Focus on Microscopy: AFM’s New Nanotomography Expands 3-D Imaging

Atomic force microscopy (AFM) is well known for its ability to image and measure surface properties. Whether these properties are electrical, magnetic, physical, or chemical characterization, the images of these properties are typically represented as 3-D images. A device called the NTegra NanoTome (NT-MDT, Zelenograd, Russia) (Figure 1) integrates an AFM into an ultramicrotome to extend these surface investigations into the real world of 3-D, opening new possibilities for imaging biological ultrastructure as well as nanostructures and polymer domains, inclusions, and voids.1

Figure 1 - NTegra NanoTome.

System operation

The basic approach underlying the new technology is conventional: The microtome then slices the AFM images. As with any tomographic approach, the process is repeated until the necessary number of individual images is collected to adequately represent the 3-D structures of interest.

Figure 2 - Nanotomography diagram of AFM/knife interface (image courtesy of NT-MDT). 1) Sample, 2) sample holder, 3) ultramicrotome arm, 4) ultramicrotome knife, 5) AFM/SPM scanner, 6) holder for AFM/SPM cantilever or probe, 7) AFM/SPM probe.

What makes the NanoTome distinctive is its integration. As shown in Figure 2, the AFM images directly from the block face after each slice, eliminating typical artifacts such as stretching, tearing, and wrinkling inherent in imaging individual slices. Additionally, imaging from the block face ensures accurate slice-to-slice alignment in the 3-D reconstruction, minimizing the tedious and complex alignment processing involved when working from individual slices instead of the block face.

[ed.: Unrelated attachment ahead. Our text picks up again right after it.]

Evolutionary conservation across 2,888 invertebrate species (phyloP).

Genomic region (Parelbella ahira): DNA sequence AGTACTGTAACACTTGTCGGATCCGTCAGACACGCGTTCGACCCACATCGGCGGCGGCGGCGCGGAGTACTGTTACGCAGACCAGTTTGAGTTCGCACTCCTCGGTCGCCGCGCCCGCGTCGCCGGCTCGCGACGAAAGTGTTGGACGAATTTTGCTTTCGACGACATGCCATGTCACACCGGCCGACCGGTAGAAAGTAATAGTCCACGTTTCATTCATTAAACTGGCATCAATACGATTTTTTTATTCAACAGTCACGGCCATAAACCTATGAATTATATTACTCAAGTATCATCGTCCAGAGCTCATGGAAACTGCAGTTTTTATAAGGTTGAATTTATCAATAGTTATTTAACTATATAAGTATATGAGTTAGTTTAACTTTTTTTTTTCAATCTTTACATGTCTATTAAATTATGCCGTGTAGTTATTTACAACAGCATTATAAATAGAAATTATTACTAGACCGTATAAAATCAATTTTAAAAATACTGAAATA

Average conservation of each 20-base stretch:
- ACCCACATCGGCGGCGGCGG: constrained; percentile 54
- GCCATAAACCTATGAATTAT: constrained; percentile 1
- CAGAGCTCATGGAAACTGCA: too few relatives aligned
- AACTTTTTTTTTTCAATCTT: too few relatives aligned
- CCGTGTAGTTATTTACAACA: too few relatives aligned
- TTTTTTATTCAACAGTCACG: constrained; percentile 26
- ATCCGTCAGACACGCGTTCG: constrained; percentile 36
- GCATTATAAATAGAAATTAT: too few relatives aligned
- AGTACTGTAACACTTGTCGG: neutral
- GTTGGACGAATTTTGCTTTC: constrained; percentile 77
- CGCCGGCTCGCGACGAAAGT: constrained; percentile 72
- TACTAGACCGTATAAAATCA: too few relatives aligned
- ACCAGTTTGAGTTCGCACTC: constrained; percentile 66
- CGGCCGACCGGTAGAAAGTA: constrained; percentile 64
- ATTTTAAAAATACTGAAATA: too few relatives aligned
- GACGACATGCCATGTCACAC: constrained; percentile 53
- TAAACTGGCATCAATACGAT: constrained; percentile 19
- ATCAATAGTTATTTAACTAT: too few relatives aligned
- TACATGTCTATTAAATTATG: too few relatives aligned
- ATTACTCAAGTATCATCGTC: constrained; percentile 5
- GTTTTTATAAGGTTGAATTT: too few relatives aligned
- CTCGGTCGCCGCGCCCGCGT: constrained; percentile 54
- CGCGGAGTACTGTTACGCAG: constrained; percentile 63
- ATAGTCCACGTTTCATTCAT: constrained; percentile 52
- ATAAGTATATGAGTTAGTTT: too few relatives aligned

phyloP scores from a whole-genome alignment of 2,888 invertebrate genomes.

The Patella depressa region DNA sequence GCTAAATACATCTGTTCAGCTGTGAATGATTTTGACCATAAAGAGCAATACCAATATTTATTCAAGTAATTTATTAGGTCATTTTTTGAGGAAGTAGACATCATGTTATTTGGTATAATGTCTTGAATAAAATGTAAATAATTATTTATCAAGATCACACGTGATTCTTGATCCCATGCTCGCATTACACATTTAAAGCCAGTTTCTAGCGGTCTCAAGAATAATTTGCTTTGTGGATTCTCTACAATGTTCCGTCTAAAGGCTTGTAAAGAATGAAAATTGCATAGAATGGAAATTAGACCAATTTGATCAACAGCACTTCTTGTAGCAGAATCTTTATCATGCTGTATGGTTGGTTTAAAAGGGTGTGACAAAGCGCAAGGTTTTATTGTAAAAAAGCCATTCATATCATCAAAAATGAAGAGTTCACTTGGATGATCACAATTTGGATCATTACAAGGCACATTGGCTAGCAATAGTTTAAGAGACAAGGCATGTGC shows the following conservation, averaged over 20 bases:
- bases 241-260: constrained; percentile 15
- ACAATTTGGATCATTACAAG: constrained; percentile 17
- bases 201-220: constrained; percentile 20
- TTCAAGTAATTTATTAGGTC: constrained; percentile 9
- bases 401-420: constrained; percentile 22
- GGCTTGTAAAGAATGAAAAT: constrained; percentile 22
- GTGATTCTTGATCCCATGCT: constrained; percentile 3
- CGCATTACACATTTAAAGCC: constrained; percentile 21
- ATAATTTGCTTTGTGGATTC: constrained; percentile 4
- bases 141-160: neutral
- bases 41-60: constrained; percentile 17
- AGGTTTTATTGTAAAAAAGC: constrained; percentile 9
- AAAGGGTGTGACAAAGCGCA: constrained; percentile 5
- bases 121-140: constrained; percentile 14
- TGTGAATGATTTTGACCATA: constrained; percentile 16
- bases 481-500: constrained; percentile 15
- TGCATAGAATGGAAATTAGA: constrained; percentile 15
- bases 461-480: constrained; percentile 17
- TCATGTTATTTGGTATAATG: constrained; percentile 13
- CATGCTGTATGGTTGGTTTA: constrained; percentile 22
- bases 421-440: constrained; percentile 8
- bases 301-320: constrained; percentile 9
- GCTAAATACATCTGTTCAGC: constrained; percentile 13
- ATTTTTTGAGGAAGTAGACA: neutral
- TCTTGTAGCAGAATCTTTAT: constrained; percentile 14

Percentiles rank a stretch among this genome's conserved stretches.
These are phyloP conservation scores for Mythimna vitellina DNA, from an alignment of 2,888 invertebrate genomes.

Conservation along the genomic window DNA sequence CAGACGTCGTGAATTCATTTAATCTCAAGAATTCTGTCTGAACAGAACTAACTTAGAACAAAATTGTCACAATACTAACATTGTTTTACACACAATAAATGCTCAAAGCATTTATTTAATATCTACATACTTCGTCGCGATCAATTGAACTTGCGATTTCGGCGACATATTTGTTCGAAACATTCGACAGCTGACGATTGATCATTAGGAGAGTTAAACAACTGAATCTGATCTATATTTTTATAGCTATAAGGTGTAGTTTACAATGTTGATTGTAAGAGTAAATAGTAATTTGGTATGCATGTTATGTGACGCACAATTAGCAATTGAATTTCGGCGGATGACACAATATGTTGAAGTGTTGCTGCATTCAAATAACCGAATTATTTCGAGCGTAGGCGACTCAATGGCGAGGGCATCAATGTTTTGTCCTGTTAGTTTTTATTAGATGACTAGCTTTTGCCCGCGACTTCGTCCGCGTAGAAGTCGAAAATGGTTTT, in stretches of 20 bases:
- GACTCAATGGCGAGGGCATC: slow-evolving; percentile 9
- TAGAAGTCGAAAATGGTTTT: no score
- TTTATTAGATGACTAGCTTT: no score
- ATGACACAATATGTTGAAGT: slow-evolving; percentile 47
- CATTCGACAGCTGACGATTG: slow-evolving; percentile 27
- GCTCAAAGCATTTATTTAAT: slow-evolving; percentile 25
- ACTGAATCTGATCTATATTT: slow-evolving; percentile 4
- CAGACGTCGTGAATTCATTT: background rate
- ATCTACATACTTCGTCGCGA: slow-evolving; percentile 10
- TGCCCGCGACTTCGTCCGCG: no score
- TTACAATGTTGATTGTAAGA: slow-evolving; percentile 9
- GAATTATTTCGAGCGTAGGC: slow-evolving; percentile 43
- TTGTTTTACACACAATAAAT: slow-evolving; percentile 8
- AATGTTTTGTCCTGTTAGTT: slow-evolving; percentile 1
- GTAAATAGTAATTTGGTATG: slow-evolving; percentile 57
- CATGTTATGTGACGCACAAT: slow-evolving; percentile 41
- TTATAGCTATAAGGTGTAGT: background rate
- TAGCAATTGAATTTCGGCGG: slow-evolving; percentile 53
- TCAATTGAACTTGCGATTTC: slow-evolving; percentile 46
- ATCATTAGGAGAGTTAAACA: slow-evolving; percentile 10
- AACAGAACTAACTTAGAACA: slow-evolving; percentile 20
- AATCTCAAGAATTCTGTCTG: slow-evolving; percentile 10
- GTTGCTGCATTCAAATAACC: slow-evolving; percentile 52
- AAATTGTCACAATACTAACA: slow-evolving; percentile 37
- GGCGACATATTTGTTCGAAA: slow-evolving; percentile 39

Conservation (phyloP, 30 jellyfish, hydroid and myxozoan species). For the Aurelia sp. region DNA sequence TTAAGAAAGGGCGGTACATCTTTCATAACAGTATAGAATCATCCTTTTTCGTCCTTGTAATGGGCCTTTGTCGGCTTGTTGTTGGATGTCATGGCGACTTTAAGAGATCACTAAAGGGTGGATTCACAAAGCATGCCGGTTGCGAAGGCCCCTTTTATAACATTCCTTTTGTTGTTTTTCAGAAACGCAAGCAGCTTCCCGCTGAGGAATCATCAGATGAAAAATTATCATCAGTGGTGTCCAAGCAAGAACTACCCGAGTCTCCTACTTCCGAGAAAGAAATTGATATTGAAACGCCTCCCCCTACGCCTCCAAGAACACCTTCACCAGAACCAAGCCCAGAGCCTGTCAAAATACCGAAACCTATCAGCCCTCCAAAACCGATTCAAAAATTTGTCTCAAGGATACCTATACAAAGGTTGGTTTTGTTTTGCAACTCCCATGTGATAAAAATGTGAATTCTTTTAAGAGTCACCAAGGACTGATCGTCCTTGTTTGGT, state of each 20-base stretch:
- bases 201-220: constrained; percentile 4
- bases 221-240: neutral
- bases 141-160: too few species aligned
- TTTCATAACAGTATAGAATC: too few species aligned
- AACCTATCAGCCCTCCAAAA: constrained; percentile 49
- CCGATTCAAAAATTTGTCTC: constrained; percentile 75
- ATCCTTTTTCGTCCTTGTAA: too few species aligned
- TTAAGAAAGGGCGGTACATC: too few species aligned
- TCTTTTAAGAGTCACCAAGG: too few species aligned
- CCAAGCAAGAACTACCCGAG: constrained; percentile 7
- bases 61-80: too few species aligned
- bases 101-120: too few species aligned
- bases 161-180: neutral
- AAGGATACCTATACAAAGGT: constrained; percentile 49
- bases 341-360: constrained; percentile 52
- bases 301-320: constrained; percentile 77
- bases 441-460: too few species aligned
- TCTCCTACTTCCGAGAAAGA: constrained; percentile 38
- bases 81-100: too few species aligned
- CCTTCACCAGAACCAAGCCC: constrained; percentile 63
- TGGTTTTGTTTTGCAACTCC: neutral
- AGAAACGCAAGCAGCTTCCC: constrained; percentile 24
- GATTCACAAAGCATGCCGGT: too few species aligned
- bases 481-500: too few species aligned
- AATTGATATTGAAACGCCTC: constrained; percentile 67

The NanoTome is based on the NTegra microscope (NTMDT), a next-generation design whose open architecture permits both extensive modularity and flexibility in the base instrument and facile integration with other devices such as the ultramicrotome and Raman spectrometers. A slight modification of the standard scanner allows use of the routine stereo viewing system. Coupled with the use of a 35° diamond knife, it makes installation quick and easy. The manufacturer recently entered into a strategic agreement with Leica (Bannockburn, IL) to retrofit its UC6.

Looking beyond topography for ultra-structure

Figure 3 - Cross-section of C. elegans imaged using a) conventional tomography mode, and b) feedback mode, measuring local variation in elasticity. Scan size: 25 μm × 25 μm. (Sample courtesy of Dr. Martin Mueller and Dr. Nadejda Matsko, ETH, Zurich, Switzerland.2 All sample images courtesy of Dr. Anton Efimov, NT-MDT.)

Because the diamond knife leaves an ultrasmooth surface, the commonly used AFM topography mode reveals little information (Figure 3a). However, the use of techniques that elicit other physical responses, such as local differences in elasticity, uncovers hidden details (Figure 3b). Animations illustrating various imaging modes are available at www.nt-america.com.

Standard sample preparation/multiple microscopies

Figure 4 - The nematode, C. elegans, is a well-known biological model. a) and b) Sequential single sections, phase imaging (each image is 10 μm × 20 μm). c) 3-D reconstruction made from a stack of seven sequential block face images, sectioning interval of 200 nm each. (Sample courtesy of Dr. Martin Mueller and Dr. Nadejda Matsko, ETH.)